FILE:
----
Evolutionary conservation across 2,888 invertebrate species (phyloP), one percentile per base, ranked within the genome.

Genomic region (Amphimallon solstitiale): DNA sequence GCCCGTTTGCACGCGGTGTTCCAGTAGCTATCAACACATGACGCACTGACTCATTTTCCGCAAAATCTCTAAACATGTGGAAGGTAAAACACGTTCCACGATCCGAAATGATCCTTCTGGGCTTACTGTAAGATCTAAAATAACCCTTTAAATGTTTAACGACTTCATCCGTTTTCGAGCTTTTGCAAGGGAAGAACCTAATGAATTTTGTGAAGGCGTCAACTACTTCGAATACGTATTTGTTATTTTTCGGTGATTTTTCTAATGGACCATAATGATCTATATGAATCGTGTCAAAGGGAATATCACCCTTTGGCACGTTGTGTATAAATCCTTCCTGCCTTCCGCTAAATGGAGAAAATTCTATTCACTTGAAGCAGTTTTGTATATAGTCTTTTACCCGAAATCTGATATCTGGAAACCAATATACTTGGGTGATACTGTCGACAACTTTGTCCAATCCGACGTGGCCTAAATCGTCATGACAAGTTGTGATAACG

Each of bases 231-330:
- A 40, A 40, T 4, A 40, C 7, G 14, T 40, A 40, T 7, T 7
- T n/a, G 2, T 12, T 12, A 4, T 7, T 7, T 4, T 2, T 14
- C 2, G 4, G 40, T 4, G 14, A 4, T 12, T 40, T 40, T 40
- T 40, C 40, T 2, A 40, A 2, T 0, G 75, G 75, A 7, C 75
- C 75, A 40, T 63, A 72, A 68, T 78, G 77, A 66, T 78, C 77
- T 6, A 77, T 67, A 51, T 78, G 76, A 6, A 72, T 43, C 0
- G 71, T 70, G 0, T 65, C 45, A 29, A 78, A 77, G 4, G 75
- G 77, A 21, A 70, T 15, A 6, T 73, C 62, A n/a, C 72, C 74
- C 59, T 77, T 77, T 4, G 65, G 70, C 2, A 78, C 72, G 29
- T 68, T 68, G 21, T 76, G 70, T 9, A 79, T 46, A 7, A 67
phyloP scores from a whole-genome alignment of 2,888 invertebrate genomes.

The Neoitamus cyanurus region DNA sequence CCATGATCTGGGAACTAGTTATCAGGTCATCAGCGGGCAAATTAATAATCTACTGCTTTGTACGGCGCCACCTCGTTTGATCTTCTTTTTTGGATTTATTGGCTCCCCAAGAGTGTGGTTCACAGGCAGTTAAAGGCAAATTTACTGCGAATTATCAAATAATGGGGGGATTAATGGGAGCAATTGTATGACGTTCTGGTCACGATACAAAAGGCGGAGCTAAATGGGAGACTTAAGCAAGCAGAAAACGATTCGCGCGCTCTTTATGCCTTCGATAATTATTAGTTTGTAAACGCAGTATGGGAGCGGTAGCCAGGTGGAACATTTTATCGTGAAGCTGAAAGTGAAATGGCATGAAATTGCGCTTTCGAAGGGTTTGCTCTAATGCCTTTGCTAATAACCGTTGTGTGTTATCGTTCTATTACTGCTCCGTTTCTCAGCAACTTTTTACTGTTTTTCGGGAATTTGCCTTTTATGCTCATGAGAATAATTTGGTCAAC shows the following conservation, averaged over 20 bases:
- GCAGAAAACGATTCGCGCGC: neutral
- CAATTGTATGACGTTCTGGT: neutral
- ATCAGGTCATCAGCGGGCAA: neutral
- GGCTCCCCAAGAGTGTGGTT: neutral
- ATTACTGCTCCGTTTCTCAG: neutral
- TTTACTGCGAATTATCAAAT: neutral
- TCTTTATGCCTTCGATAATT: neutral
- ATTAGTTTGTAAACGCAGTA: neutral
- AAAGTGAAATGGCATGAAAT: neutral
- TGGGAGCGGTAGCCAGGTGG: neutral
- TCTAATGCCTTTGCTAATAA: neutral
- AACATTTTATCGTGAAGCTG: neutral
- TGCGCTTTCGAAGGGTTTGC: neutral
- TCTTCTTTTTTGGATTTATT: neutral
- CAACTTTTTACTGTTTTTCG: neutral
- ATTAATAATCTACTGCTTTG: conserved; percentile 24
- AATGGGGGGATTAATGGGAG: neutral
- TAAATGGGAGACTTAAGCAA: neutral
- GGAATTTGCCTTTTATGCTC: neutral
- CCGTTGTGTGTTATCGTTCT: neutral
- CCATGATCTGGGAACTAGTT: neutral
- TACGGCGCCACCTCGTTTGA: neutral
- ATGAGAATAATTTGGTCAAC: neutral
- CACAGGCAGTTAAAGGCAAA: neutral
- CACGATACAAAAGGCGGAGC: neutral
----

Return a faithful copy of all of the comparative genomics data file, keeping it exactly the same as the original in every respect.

Evolutionary conservation across 2,888 invertebrate species (phyloP), one percentile per base, ranked within the genome.

Genomic region (Amphimallon solstitiale): DNA sequence GCCCGTTTGCACGCGGTGTTCCAGTAGCTATCAACACATGACGCACTGACTCATTTTCCGCAAAATCTCTAAACATGTGGAAGGTAAAACACGTTCCACGATCCGAAATGATCCTTCTGGGCTTACTGTAAGATCTAAAATAACCCTTTAAATGTTTAACGACTTCATCCGTTTTCGAGCTTTTGCAAGGGAAGAACCTAATGAATTTTGTGAAGGCGTCAACTACTTCGAATACGTATTTGTTATTTTTCGGTGATTTTTCTAATGGACCATAATGATCTATATGAATCGTGTCAAAGGGAATATCACCCTTTGGCACGTTGTGTATAAATCCTTCCTGCCTTCCGCTAAATGGAGAAAATTCTATTCACTTGAAGCAGTTTTGTATATAGTCTTTTACCCGAAATCTGATATCTGGAAACCAATATACTTGGGTGATACTGTCGACAACTTTGTCCAATCCGACGTGGCCTAAATCGTCATGACAAGTTGTGATAACG

Each of bases 231-330:
- A 40, A 40, T 4, A 40, C 7, G 14, T 40, A 40, T 7, T 7
- T n/a, G 2, T 12, T 12, A 4, T 7, T 7, T 4, T 2, T 14
- C 2, G 4, G 40, T 4, G 14, A 4, T 12, T 40, T 40, T 40
- T 40, C 40, T 2, A 40, A 2, T 0, G 75, G 75, A 7, C 75
- C 75, A 40, T 63, A 72, A 68, T 78, G 77, A 66, T 78, C 77
- T 6, A 77, T 67, A 51, T 78, G 76, A 6, A 72, T 43, C 0
- G 71, T 70, G 0, T 65, C 45, A 29, A 78, A 77, G 4, G 75
- G 77, A 21, A 70, T 15, A 6, T 73, C 62, A n/a, C 72, C 74
- C 59, T 77, T 77, T 4, G 65, G 70, C 2, A 78, C 72, G 29
- T 68, T 68, G 21, T 76, G 70, T 9, A 79, T 46, A 7, A 67
phyloP scores from a whole-genome alignment of 2,888 invertebrate genomes.

The Neoitamus cyanurus region DNA sequence CCATGATCTGGGAACTAGTTATCAGGTCATCAGCGGGCAAATTAATAATCTACTGCTTTGTACGGCGCCACCTCGTTTGATCTTCTTTTTTGGATTTATTGGCTCCCCAAGAGTGTGGTTCACAGGCAGTTAAAGGCAAATTTACTGCGAATTATCAAATAATGGGGGGATTAATGGGAGCAATTGTATGACGTTCTGGTCACGATACAAAAGGCGGAGCTAAATGGGAGACTTAAGCAAGCAGAAAACGATTCGCGCGCTCTTTATGCCTTCGATAATTATTAGTTTGTAAACGCAGTATGGGAGCGGTAGCCAGGTGGAACATTTTATCGTGAAGCTGAAAGTGAAATGGCATGAAATTGCGCTTTCGAAGGGTTTGCTCTAATGCCTTTGCTAATAACCGTTGTGTGTTATCGTTCTATTACTGCTCCGTTTCTCAGCAACTTTTTACTGTTTTTCGGGAATTTGCCTTTTATGCTCATGAGAATAATTTGGTCAAC shows the following conservation, averaged over 20 bases:
- GCAGAAAACGATTCGCGCGC: neutral
- CAATTGTATGACGTTCTGGT: neutral
- ATCAGGTCATCAGCGGGCAA: neutral
- GGCTCCCCAAGAGTGTGGTT: neutral
- ATTACTGCTCCGTTTCTCAG: neutral
- TTTACTGCGAATTATCAAAT: neutral
- TCTTTATGCCTTCGATAATT: neutral
- ATTAGTTTGTAAACGCAGTA: neutral
- AAAGTGAAATGGCATGAAAT: neutral
- TGGGAGCGGTAGCCAGGTGG: neutral
- TCTAATGCCTTTGCTAATAA: neutral
- AACATTTTATCGTGAAGCTG: neutral
- TGCGCTTTCGAAGGGTTTGC: neutral
- TCTTCTTTTTTGGATTTATT: neutral
- CAACTTTTTACTGTTTTTCG: neutral
- ATTAATAATCTACTGCTTTG: conserved; percentile 24
- AATGGGGGGATTAATGGGAG: neutral
- TAAATGGGAGACTTAAGCAA: neutral
- GGAATTTGCCTTTTATGCTC: neutral
- CCGTTGTGTGTTATCGTTCT: neutral
- CCATGATCTGGGAACTAGTT: neutral
- TACGGCGCCACCTCGTTTGA: neutral
- ATGAGAATAATTTGGTCAAC: neutral
- CACAGGCAGTTAAAGGCAAA: neutral
- CACGATACAAAAGGCGGAGC: neutral